It’s always great and weird to see exactly what sexual stuff still has the capacity to shock and unnerve people in the Year of Our Lord Two Thousand and Twenty, a full two years after the Academy of Motion Picture Arts and Sciences gave its top award to a movie about a deaf woman who falls in love with a fish, but it’s nice to know that filmmakers like Zoe Wittock have continued to push the boundaries further and further. Her film, Jumbo, has already become known around Park City as “the movie where that girl fucks a Tilt-A-Whirl,” and however rightfully or wrongly that designation has been applied to it, I can tell you that, yes, inter-mechanical sexual relations happen in this film. But what you might not be expecting is how smartly and artfully Wittock has constructed her film, and aside from some end-of-film tonal floppery, Jumbo is a genuinely bizarre and wild little film that deserves more consideration beyond that one-sentence summation. Well, I’ll make my own joke here: It’s like Julie Ducournau directed Bumblebee, and, if you’re like me, that should be enough to get your ass through the theater door.
Based on any number of tales about people who have fallen in love with inanimate objects (I thought often of one infamous episode of My Strange Addiction, in which a man fell in love with his car and detailed for the TLC cameras just exactly how he had sex with it), Jumbo tells the story of Jeanne (Noemie Merlant, who does some fearless work here), a lonely and shy amusement park janitor who, in her spare time, builds wire reconstructions of the park’s rides. She lives with her mother Margarette (Emmanuelle Bercot), who responded to the trauma of Jeanne’s father leaving her by plunging head-first into hedonism. It’s clear that she loves her daughter, but she’s a little too frank with her on certain subjects — at one point, she claims she wishes she could have made her daughter with her vibrator instead of having met her former beau to her daughter while she’s taking her to work — and it only adds to Jeanne’s awkwardness. Her new boss, Marc (Bastion Bouillon), takes a liking to her, which freaks Jeanne out, even if she does return his affections somewhat. But one lonely night at the amusement park, Jeanne has a bizarre encounter with the new Tilt-a-Whirl ride that was just installed. She believes that she can communicate with it, and sure enough, she falls in love, which freaks every single person in her life the fuck out. And as Jeanne pursues this odd romance, she’ll come up against the people who just don’t understand her affections for this giant metal thing.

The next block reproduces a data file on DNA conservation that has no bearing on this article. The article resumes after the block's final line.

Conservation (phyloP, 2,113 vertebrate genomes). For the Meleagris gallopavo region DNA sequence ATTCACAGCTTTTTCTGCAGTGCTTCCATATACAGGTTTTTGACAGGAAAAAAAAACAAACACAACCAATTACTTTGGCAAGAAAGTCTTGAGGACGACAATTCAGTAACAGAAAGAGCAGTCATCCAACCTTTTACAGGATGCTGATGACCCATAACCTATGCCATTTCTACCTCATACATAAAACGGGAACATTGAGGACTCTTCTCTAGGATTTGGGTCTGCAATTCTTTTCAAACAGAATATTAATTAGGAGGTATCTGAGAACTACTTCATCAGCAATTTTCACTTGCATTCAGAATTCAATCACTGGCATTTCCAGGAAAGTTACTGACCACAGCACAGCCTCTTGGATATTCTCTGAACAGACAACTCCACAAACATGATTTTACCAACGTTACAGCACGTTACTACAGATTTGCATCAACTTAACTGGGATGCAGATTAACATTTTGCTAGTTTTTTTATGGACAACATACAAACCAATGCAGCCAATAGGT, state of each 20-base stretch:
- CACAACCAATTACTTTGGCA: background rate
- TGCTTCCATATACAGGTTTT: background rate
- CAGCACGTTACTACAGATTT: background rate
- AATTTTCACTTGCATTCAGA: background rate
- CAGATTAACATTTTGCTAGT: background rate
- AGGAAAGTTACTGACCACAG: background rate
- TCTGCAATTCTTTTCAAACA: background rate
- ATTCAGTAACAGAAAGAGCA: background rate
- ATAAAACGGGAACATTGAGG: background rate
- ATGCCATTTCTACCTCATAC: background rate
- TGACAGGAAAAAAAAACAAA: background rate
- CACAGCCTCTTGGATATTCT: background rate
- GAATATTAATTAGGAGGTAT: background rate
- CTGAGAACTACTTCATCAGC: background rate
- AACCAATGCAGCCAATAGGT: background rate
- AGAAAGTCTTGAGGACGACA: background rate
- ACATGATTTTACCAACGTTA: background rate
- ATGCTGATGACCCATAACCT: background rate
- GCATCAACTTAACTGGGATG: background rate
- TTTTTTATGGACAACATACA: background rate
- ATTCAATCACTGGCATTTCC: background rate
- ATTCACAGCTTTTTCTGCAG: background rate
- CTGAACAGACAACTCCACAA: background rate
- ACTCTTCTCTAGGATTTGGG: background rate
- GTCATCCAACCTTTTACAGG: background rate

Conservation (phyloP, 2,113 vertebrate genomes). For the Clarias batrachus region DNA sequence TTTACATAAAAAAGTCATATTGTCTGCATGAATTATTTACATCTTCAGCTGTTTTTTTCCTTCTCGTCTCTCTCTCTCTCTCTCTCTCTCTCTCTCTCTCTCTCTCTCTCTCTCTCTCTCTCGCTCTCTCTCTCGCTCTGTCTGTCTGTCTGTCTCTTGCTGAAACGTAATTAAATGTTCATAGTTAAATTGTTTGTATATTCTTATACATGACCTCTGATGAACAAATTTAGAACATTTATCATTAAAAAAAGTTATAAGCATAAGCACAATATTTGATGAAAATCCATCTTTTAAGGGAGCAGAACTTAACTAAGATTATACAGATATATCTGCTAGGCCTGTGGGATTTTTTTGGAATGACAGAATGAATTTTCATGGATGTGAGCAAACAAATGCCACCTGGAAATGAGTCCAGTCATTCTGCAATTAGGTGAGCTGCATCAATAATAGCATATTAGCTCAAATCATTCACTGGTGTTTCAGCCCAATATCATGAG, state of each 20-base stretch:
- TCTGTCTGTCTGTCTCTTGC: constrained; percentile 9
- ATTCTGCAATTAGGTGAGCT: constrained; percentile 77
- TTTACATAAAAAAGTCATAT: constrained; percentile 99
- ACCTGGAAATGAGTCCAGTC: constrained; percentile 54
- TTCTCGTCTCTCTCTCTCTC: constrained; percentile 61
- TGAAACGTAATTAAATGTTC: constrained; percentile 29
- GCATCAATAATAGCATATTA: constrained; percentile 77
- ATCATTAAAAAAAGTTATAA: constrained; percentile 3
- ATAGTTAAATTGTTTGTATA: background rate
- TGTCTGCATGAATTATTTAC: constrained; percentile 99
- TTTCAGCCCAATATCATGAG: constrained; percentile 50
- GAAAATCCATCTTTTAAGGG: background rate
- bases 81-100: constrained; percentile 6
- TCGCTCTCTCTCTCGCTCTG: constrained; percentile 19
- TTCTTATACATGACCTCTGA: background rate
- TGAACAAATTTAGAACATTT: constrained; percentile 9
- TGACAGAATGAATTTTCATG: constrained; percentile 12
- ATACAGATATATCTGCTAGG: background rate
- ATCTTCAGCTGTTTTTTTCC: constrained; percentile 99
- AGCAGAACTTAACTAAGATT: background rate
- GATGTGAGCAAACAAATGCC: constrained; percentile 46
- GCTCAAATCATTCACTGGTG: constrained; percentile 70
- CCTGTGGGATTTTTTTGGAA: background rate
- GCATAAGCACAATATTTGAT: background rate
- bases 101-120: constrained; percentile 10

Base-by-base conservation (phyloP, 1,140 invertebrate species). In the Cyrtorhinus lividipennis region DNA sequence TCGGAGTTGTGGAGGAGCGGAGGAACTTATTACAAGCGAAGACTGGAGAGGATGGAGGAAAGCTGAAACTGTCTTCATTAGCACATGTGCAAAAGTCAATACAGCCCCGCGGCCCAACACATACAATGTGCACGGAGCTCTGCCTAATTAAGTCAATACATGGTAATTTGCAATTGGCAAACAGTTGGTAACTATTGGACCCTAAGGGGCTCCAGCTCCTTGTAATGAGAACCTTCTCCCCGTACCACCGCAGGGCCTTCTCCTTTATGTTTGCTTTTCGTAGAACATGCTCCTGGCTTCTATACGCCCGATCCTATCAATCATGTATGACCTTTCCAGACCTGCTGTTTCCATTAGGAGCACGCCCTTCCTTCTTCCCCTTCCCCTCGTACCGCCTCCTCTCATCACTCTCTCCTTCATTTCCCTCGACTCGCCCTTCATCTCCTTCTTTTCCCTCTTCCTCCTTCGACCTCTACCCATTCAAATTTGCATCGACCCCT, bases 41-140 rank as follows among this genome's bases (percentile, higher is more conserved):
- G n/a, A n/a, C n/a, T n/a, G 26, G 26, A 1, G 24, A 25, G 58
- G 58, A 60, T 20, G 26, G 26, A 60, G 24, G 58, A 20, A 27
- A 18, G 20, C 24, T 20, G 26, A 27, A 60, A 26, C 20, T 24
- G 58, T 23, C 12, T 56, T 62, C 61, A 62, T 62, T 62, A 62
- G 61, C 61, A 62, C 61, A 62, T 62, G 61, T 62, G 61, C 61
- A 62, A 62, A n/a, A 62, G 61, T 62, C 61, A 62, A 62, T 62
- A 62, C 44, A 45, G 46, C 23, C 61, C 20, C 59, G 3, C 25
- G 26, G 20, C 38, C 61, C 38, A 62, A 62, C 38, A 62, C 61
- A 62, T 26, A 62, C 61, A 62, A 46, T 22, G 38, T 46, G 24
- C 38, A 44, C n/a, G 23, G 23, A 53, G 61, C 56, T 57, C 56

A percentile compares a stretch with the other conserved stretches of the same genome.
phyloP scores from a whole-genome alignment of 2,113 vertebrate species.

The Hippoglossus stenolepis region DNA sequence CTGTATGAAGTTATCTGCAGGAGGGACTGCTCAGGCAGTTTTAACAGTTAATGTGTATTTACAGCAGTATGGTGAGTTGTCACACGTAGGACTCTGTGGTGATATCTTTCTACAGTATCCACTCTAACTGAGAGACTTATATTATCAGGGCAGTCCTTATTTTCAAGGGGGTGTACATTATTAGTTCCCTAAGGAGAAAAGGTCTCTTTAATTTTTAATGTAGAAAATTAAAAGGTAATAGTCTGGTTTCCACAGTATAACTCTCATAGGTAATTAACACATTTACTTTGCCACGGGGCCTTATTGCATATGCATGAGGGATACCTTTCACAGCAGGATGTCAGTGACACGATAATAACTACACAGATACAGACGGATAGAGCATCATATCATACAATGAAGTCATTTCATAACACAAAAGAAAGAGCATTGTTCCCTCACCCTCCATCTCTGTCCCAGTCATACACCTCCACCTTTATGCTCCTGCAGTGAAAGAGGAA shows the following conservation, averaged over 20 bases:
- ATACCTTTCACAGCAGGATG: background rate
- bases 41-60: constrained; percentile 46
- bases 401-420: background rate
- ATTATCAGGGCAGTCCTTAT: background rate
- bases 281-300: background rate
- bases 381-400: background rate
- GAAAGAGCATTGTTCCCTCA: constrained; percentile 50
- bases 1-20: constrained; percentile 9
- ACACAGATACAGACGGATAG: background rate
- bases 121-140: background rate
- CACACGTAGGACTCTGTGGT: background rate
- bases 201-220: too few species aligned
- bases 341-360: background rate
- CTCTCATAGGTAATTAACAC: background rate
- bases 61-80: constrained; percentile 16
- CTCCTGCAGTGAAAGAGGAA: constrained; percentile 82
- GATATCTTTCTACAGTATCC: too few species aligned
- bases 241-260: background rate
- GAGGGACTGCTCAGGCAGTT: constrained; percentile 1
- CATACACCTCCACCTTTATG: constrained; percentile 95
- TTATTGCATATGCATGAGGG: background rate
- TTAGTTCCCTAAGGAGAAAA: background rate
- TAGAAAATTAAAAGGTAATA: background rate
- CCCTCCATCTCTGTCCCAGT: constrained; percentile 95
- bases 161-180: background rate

The first 80 minutes or so of Jumbo play out in an abstract, alienated way, but Wittock wisely leans on the Amblin playbook of awe to get her points across, far better than any of the Transformers films ever did even with the backing of the Beard. Jumbo communicates with Jeanne via his colored light, whose mood is enhanced by the the fog billowing out of one of machines, and Merlant’s wide-eyed gaze makes her astonishment feel believable. Perhaps it’s the fact that she’s, you know, talking to a real mechanical object as opposed to a tennis ball on a stick makes her work a little easier, but it’s still obviously very difficult to take such a strange expression of familiar emotion and make it, well, meaningful. It’s genuinely discomforting to watch the pair bond, and even odder to watch them fuck, which takes the form of a Jonathan Glazer-styled surrealist sequence, where a nude Jeanne, surrounded by white walls, is consumed by castor oil. It helps that everything is so beautifully shot by Thomas Buelens, who captures the exaggerated moments just as well as the “real” ones in between. This odd abstraction actually pairs nicely with the bitter drama of the film, where Jeanne’s mom struggles with her daughter’s attraction to this machine and her own feelings of inadequacy, and honestly, I was glad that it didn’t take the indie comedy route (Lars and the Wheel Girl, anyone?) of just making these emotions into fodder for our mockery.
Yet, Wittock overplays her hand somewhat in the final act, where the film makes a head-on and awkward shift into twee territory that the rest of the film doesn’t really support: A happy ending, somewhat, grafted on to a story which aimed for something more complicated initially. Perhaps Wittock might have settled on a specific tone if she wanted those moments of glory near the end, but, as it stands, it feels genuinely uneven. It’s not enough to spoil the cake, but it definitely doesn’t rise as high as it should, nor is it as moist and rich as one might have thought having glimpsed it in the oven. Still, Jumbo is a wild and tremendously empathetic film, and it’s a pleasure to watch it unfold even if it doesn’t end up in the best place. It’s genuinely amusing and somewhat shocking, and like Jeanne riding around on her Tilt-A-Whirl lover, I feel genuinely sated by it. Well, maybe not in the exact same way, but you get what I mean.